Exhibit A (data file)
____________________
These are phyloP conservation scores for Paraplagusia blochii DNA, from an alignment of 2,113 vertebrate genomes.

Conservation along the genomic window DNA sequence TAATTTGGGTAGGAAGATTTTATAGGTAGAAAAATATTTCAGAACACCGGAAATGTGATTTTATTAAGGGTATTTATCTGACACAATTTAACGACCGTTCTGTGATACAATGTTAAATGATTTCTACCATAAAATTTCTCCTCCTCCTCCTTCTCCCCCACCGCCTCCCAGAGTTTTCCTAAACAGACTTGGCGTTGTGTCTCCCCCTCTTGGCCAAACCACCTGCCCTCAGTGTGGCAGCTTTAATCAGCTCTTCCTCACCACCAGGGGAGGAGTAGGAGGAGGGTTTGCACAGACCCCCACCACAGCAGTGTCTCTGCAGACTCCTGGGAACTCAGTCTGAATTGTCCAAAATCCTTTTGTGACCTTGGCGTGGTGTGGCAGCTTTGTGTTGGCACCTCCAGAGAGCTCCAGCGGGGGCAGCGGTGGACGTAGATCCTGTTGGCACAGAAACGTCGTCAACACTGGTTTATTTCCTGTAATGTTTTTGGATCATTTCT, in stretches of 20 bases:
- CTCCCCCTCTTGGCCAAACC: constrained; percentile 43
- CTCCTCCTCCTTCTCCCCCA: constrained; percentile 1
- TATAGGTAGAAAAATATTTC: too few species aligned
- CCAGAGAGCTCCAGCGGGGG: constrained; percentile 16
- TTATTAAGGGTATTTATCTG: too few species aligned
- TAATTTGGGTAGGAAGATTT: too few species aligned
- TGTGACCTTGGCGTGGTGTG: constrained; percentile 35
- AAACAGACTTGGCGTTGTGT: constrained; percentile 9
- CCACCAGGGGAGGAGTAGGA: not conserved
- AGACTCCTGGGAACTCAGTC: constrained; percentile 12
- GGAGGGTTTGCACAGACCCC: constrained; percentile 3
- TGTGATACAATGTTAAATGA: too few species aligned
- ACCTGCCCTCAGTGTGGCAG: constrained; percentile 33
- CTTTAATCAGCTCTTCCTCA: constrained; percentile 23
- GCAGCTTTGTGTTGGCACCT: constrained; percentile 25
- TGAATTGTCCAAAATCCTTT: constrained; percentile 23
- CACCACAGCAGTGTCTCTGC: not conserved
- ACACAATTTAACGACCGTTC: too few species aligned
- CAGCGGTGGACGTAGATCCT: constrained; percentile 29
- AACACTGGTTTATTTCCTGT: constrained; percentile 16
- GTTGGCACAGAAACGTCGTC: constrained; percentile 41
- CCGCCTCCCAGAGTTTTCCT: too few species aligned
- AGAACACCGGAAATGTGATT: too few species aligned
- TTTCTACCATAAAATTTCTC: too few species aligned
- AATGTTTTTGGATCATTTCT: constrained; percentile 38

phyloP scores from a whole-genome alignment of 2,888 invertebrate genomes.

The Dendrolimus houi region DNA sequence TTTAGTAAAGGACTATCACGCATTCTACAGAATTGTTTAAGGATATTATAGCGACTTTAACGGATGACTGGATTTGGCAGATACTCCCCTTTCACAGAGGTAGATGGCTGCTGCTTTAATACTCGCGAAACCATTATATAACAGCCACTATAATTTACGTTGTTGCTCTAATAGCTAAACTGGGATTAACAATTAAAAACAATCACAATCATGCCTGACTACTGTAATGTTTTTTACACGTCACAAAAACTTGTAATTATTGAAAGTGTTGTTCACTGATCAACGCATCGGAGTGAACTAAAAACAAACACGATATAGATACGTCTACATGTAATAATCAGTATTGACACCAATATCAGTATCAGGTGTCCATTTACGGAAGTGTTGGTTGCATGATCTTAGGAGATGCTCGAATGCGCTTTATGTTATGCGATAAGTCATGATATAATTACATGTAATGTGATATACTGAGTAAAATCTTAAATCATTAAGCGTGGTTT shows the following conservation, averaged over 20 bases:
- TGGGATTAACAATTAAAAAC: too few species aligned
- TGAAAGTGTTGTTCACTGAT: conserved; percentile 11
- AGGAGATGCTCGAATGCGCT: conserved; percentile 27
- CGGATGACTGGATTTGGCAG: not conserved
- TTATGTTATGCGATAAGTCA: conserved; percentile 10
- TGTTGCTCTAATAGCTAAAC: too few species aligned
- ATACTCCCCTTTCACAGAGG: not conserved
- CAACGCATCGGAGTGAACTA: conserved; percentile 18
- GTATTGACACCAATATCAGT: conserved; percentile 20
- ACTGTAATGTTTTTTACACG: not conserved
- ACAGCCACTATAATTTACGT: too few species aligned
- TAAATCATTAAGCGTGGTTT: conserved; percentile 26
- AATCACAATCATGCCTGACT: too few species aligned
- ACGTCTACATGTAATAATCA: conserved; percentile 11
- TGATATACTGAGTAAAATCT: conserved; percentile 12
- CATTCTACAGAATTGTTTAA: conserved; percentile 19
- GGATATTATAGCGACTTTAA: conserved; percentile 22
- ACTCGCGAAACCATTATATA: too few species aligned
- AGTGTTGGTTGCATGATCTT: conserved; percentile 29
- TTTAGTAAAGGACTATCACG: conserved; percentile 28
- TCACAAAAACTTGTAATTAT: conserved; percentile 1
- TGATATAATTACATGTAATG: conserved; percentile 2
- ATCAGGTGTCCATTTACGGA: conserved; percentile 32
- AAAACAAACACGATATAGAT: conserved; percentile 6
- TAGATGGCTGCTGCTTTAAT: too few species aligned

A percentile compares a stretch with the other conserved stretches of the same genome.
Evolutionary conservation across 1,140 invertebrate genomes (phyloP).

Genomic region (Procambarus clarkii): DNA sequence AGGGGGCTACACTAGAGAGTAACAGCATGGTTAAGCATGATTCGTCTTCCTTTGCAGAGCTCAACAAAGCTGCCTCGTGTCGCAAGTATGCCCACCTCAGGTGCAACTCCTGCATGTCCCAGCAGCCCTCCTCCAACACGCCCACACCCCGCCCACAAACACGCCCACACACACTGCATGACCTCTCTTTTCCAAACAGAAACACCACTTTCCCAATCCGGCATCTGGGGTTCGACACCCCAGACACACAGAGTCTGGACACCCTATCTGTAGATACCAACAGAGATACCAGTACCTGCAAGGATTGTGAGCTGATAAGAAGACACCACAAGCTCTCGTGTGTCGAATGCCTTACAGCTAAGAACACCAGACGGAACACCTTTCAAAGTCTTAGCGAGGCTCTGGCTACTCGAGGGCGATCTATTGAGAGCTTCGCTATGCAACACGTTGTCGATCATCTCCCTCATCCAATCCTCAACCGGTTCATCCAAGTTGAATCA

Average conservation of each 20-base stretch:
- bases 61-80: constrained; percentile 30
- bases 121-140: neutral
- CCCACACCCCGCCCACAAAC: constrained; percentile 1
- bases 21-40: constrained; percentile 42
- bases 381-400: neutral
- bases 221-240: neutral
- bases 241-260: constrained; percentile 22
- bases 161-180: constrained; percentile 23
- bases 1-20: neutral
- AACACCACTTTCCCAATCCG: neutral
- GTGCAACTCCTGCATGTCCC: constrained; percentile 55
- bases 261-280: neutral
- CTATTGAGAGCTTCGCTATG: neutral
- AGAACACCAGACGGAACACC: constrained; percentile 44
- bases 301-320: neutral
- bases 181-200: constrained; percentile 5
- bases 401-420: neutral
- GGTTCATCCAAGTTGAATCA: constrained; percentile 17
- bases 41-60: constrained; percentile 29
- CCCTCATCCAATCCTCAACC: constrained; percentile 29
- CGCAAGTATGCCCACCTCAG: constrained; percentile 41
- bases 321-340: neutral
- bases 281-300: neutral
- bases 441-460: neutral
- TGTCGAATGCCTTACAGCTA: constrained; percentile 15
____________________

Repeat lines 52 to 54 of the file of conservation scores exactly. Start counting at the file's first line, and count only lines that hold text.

- ATCAGGTGTCCATTTACGGA: conserved; percentile 32
- AAAACAAACACGATATAGAT: conserved; percentile 6
- TAGATGGCTGCTGCTTTAAT: too few species aligned